Anyone coming from a major city — especially a major city overseas — can understand that a move to Williamsburg seems a little underwhelming. In addition to the fact that colonial-era America gives me the creeps, Williamsburg was not the place I envisioned myself ending up for college.
Unpopular opinion time: The College of William and Mary wasn’t my first choice. It wasn’t even my second or third! I spent the last three years of high school with kids who now attend all the brand-name schools: one at Harvard, three at Columbia, two at UChicago, two at UPenn, two at Cambridge, four at Oxford.
When I was applying for college, people had never even heard of U.Va., let alone the College. When I explained, there was always the focus on the fact that it was a public school — and the inevitable question: Why does your Mom care if you apply in-state? Shouldn’t she pay for wherever will make you the happiest? The perks to this was that I spent the last three years of high school in London, free-riding on clubbing, Beyoncé & wine nights, and dinner get-togethers that put my mom’s to shame.
As a result of these experiences, Williamsburg was as much of a culture shock to me as Kathmandu or Ouagadougou.
I can call myself blessed because, up until the start of this year, I had never tasted “lite” beer. One thing all of America has in common — whether in the city or the suburbs — is the drinking age of 21. Although Europe’s drinking age (for the most part) is 16 or 18, alcohol is surprisingly easy to obtain at much younger ages. For this reason, my preferred taste in alcohol is limited to gin and tonics, wine and porn-star martinis.
Now don’t get me wrong, I suck it up, go to frat parties, and drink what’s available. There’s a certain Project X charm about them that I’m glad I get to experience at the College, especially since its reputation as a relatively non-partying school had me briefly worried. One thing that must be said, though: Alcohol does not have to be merely a vehicle to drunkenness — given the opportunity, you can actually enjoy it as well.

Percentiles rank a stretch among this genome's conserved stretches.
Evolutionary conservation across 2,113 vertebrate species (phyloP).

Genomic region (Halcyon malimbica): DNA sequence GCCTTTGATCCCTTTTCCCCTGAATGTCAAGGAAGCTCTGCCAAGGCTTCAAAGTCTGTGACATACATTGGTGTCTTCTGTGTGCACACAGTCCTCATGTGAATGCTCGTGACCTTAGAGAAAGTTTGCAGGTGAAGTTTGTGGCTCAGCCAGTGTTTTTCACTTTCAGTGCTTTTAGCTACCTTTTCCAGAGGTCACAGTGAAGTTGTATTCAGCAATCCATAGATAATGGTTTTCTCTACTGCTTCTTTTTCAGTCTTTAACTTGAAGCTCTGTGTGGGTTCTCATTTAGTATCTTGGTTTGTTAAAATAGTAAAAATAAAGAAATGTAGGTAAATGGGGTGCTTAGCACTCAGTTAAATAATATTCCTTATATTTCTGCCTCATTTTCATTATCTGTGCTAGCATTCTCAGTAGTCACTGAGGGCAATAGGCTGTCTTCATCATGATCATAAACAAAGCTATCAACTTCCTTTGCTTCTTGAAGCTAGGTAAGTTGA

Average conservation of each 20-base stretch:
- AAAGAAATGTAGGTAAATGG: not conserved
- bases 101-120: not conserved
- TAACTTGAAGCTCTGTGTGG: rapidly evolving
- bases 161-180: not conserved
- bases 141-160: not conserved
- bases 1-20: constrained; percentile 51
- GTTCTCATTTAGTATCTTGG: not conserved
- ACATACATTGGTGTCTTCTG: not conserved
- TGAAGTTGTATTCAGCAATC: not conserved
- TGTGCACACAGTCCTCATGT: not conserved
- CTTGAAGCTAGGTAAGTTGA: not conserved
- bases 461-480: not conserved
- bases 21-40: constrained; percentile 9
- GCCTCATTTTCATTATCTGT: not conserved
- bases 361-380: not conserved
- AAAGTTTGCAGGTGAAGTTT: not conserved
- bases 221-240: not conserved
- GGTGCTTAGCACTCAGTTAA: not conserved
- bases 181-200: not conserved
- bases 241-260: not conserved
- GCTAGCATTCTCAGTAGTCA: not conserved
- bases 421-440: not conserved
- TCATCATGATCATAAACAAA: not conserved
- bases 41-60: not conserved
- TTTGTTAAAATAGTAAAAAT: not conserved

Cheap beer and flavoured liquor aside, there’s something more real about the College than international schools I’ve attended for half of my life. When your parents work for an embassy and you are posted overseas, your house and your school are paid for in full. This can often lead to a so-called straddling of socioeconomic strata; one that can be at best uncomfortable and at worst downright unpleasant.
It’s hard to find things in common with kids who have had their parents’ credit cards since middle school, who drive cars that could pay for the inflating cost of your college tuition five times over, and who ask you why you wear the same jacket every day (don’t you ever buy a new one?).
Coming back from a school where Jansport backpacks were taboo, the normal amount to spend on a friend’s birthday gift was upwards of $50 and parties took place in the basements of rented-out clubs, the College is a refreshing poster-child for diversity, acceptance and unpretentiousness.
The Londoner in me misses buses that come on time, good wine and the conglomerate of chaos that came to resemble city life; the college student in me is glad to be back from the fiscal 0.1 percent of the world’s population, around people who give this school its reputation for being grounded, genuine and tolerant.
There are perks to living overseas and experiencing a place like London from the viewpoint of the ultra-wealthy. However, I’ve ingested such an excess of champagne in the past three years that I couldn’t drink any at my father’s wedding because it made me feel ill — if that’s not a real-life metaphor, I don’t know what is. All in all, I could not have ended up in a better place, Keystone Lite aside.
Email Caroline Nutter at firstname.lastname@example.org.